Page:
Back in March when Dad had a birthday, I gifted him a visit to the Isabella Stewart Gardner Museum for an exhibit about Thomas McKeller and John Singer Sargent called Boston’s Apollo.
When the pandemic shut everything down right after Dad’s early March birthday, I put the exhibit out of my mind, accepting that the outing would be one of COVID’s victim’s. But a week or so ago I got an email from the museum saying they had extended the exhibit, and that they had many safety precautions in place including timed entry.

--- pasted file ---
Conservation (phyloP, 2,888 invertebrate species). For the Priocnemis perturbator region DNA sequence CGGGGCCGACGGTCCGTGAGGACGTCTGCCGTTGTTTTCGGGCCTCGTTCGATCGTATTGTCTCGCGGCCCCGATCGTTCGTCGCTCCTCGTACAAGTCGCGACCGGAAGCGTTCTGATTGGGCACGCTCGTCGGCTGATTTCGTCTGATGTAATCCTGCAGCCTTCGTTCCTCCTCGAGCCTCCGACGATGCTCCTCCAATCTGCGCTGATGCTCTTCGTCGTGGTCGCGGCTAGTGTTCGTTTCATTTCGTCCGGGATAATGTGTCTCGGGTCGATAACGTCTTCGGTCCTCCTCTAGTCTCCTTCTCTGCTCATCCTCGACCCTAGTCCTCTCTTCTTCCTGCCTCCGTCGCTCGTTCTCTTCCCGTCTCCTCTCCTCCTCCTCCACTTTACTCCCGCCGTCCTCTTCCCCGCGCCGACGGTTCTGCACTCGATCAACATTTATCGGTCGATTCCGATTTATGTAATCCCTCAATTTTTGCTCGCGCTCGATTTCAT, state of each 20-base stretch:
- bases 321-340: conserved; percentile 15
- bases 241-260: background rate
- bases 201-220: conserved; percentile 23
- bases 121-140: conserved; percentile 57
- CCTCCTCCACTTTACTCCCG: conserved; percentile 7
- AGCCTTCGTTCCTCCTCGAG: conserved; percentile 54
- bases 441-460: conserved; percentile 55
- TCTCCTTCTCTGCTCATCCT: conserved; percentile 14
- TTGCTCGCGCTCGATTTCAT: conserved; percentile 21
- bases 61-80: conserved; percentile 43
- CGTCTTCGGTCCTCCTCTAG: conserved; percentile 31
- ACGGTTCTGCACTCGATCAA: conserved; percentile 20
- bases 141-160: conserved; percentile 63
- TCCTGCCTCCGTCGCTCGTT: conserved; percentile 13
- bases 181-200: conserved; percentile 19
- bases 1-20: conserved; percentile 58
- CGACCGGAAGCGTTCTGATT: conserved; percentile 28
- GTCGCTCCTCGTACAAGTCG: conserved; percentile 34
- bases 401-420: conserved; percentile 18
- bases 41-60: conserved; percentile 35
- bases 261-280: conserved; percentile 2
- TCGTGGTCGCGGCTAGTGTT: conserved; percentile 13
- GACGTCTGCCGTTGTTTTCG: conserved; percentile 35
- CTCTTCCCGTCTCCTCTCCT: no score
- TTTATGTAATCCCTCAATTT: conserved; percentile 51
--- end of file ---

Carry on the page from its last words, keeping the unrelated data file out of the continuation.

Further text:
Dad was game, so he came by Sunday morning and we rode together, masks on, windows down (chilly!) and saw some beautiful art and learned about an interesting story.
It was almost like normal.
Thomas McKeller became painter John Singer Sargent’s primary model while in America. Sargent used McKeller’s as a model for the Sargent’s Rotunda Project at the Museum of Fine Arts Boston.
McKeller had escaped Jim Crow south, and was an elevator operator in a Boston hotel when they met. The work Sargent did with McKellar’s help is beautiful, but of course, whitewashed. So seeing the work as McKeller and not McKeller turned into a white Apollo was lovely.
You can LEARN MORE HERE.
Here’s a link to the exhibit’s opening wall label.